In the book of essays edited by Akeel Bilgrami which explores the notion of academic freedom, and is titled Who's Afraid of Academic Freedom, John Meirshiemer in the essay Israel and Academic Freedom writes the following:
Greater Israel will be an apartheid state. Former Israeli prime minister Ehud Olmert made this point in November 2007, when he said that if there was no two-state solution, Israel will face a "South African style struggle". He went so far as to argue that "as soon as that happens, the state of Israel is finished".
What's surprising here, given how often Palestinians are accused of wanting to deny the existence of the state of Israel, is that a former prime minister of Israel is making this claim; and this claim is not isolated for he goes on to write:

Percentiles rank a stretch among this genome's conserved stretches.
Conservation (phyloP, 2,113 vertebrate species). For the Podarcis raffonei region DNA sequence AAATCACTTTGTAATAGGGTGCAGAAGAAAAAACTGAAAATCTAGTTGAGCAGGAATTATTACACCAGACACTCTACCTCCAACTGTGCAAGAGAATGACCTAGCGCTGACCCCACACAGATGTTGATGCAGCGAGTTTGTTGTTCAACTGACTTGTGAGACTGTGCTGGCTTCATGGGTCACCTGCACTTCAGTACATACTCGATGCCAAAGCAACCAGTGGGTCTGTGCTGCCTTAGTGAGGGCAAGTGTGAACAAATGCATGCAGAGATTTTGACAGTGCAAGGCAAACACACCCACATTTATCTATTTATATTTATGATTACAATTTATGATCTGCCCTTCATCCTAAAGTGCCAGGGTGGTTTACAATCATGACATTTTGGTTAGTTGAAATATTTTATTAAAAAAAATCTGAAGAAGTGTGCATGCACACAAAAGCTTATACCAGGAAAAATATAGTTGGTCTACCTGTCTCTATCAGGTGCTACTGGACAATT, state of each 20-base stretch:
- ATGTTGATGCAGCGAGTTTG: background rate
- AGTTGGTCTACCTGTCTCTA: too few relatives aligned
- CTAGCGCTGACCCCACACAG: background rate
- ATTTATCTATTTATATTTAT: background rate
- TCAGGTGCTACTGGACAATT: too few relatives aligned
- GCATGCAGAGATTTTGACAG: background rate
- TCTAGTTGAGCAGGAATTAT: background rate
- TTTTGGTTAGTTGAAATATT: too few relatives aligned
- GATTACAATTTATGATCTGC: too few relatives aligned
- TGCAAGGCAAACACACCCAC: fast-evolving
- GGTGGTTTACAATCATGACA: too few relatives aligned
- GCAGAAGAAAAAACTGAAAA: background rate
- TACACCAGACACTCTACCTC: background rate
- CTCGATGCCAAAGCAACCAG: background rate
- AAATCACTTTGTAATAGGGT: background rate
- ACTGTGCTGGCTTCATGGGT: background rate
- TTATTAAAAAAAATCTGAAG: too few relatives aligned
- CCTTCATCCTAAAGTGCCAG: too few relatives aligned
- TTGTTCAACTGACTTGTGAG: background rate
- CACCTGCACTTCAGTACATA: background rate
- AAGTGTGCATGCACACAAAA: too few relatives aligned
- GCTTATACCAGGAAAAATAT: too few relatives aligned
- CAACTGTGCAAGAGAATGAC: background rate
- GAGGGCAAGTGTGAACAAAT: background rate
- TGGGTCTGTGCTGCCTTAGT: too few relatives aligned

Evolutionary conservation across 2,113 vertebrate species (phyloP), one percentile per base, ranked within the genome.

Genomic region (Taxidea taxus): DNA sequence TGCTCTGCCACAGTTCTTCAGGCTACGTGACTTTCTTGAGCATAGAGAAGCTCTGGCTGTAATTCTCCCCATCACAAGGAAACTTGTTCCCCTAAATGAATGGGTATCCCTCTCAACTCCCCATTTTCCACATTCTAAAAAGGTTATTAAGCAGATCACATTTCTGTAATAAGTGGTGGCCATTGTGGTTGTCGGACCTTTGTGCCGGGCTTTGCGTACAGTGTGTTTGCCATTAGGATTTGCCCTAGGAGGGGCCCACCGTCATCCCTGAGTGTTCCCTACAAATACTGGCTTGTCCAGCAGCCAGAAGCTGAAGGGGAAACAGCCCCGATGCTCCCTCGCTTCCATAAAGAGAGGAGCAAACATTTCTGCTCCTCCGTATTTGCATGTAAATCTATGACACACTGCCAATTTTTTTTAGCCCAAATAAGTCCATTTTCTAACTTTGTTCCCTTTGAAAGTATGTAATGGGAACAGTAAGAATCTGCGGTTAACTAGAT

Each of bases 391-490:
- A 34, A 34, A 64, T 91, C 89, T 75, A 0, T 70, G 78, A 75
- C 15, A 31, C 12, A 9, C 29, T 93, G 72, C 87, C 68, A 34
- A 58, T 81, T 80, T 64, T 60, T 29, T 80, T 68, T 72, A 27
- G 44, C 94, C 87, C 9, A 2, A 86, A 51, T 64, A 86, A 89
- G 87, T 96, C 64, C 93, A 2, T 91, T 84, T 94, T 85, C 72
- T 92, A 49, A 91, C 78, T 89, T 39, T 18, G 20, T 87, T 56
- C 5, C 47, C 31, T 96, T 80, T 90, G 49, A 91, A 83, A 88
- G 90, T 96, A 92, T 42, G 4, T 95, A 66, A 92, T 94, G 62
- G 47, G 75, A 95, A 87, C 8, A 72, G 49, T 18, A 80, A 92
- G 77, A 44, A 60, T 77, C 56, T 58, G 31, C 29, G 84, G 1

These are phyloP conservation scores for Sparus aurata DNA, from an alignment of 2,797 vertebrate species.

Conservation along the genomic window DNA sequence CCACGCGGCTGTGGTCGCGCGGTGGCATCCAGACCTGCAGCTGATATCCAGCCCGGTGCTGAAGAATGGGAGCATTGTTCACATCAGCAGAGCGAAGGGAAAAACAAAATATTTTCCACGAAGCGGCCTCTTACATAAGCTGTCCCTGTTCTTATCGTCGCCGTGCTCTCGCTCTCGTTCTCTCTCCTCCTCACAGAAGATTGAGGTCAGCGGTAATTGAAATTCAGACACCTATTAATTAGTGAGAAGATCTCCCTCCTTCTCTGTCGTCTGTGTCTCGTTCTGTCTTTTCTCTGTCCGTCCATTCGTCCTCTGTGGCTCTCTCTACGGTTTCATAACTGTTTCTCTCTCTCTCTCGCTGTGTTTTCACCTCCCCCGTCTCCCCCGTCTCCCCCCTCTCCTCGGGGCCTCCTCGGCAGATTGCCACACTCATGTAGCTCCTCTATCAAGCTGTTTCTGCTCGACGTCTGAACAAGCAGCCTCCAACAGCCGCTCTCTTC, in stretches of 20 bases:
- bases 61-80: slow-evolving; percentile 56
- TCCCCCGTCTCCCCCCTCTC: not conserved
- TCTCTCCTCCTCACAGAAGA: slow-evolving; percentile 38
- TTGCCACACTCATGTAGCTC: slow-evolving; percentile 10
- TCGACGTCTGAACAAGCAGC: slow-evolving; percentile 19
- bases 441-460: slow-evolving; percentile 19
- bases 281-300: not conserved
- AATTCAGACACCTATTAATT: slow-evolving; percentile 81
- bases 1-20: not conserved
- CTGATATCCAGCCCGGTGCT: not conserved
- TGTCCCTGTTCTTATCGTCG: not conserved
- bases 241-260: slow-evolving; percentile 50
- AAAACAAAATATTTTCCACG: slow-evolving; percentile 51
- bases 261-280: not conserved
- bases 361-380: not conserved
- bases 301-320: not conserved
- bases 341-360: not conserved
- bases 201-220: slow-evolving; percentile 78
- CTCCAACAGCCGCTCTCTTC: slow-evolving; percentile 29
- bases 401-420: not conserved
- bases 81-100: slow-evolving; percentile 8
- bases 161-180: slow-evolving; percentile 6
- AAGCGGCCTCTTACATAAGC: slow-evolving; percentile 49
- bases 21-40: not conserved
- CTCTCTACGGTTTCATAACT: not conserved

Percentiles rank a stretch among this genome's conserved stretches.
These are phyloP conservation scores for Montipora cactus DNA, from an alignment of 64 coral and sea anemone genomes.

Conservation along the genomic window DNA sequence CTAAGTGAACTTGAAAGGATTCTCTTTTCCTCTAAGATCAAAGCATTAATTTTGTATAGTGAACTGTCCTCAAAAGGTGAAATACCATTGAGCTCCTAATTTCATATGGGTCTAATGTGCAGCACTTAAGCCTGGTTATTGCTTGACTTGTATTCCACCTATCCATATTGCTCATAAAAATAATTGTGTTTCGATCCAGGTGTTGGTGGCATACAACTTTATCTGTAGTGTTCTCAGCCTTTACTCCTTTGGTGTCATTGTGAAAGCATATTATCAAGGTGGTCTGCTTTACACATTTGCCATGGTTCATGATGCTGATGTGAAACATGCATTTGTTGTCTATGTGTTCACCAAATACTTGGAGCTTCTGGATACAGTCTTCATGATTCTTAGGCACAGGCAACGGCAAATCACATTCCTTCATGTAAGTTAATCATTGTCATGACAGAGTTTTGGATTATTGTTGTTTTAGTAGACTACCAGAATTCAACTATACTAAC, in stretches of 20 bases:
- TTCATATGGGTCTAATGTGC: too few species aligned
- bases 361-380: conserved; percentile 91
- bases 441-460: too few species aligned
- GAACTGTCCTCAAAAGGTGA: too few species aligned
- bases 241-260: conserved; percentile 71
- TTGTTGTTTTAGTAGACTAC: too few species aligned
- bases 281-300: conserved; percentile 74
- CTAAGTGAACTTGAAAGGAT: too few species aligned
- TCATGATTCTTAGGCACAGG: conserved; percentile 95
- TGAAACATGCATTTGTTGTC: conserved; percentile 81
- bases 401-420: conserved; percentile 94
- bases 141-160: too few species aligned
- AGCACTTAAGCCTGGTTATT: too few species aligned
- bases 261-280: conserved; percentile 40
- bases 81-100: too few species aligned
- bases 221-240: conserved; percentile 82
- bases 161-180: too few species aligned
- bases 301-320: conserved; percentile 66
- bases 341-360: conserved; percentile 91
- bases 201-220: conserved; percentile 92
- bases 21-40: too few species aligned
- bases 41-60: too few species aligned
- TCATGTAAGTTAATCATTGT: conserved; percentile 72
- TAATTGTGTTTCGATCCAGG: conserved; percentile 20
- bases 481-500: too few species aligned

Former Prime minister Ehud Barak, who later became Israels defense minister said in February 2010 that
"as long as the territory west of the Jordan river there is only one political entity called Israel is going to be either non-Jewish or non-democratic. If this bloc of millions of Palestinians cannot vote, that will be an apartheid state".
My questions are the following:
What did Ehud Barak mean by saying "this bloc of Palestinians cannot vote"? Was this the case in 2010, and if not, then why did he say such a thing, and is it still the case in 2017?
What did Ehud Olmert mean by saying "the state of Israel is finished"? In what way would he have envisaged the state of Israel finishing? For example, we see that in South Africa the system of apartheid was dismantled, yet there still remains a state called South Africa.